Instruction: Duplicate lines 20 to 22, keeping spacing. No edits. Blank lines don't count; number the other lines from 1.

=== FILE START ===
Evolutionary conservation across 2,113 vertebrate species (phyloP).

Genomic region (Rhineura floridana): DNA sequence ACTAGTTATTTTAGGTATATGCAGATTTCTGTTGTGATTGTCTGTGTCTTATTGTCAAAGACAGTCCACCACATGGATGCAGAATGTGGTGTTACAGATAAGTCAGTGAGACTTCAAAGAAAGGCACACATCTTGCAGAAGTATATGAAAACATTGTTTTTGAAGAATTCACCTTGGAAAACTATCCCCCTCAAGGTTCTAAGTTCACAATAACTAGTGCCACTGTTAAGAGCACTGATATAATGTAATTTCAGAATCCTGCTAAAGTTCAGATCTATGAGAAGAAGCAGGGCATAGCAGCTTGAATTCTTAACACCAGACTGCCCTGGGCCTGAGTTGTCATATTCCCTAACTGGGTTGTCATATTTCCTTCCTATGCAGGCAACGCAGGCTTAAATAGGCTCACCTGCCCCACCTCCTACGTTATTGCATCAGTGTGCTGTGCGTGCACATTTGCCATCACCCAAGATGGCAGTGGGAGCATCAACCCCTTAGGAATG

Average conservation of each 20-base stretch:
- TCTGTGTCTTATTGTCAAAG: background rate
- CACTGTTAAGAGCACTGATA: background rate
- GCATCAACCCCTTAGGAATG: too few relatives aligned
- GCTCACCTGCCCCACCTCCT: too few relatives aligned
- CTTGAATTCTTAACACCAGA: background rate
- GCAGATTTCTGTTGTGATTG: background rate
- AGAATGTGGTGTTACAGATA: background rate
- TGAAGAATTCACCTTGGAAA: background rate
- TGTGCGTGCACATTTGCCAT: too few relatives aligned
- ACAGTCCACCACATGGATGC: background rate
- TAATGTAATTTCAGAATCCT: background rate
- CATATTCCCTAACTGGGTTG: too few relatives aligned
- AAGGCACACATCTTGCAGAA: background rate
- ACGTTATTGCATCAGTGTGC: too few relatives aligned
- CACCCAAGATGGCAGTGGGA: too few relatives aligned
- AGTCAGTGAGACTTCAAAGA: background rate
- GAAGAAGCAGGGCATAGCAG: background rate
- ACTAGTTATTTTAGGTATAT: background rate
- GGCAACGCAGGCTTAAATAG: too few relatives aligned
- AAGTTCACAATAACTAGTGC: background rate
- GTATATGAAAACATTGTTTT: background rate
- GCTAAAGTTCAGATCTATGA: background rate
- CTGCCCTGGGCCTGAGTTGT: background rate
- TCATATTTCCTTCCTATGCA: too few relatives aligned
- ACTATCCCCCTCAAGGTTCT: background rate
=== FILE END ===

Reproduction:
- GAAGAAGCAGGGCATAGCAG: background rate
- ACTAGTTATTTTAGGTATAT: background rate
- GGCAACGCAGGCTTAAATAG: too few relatives aligned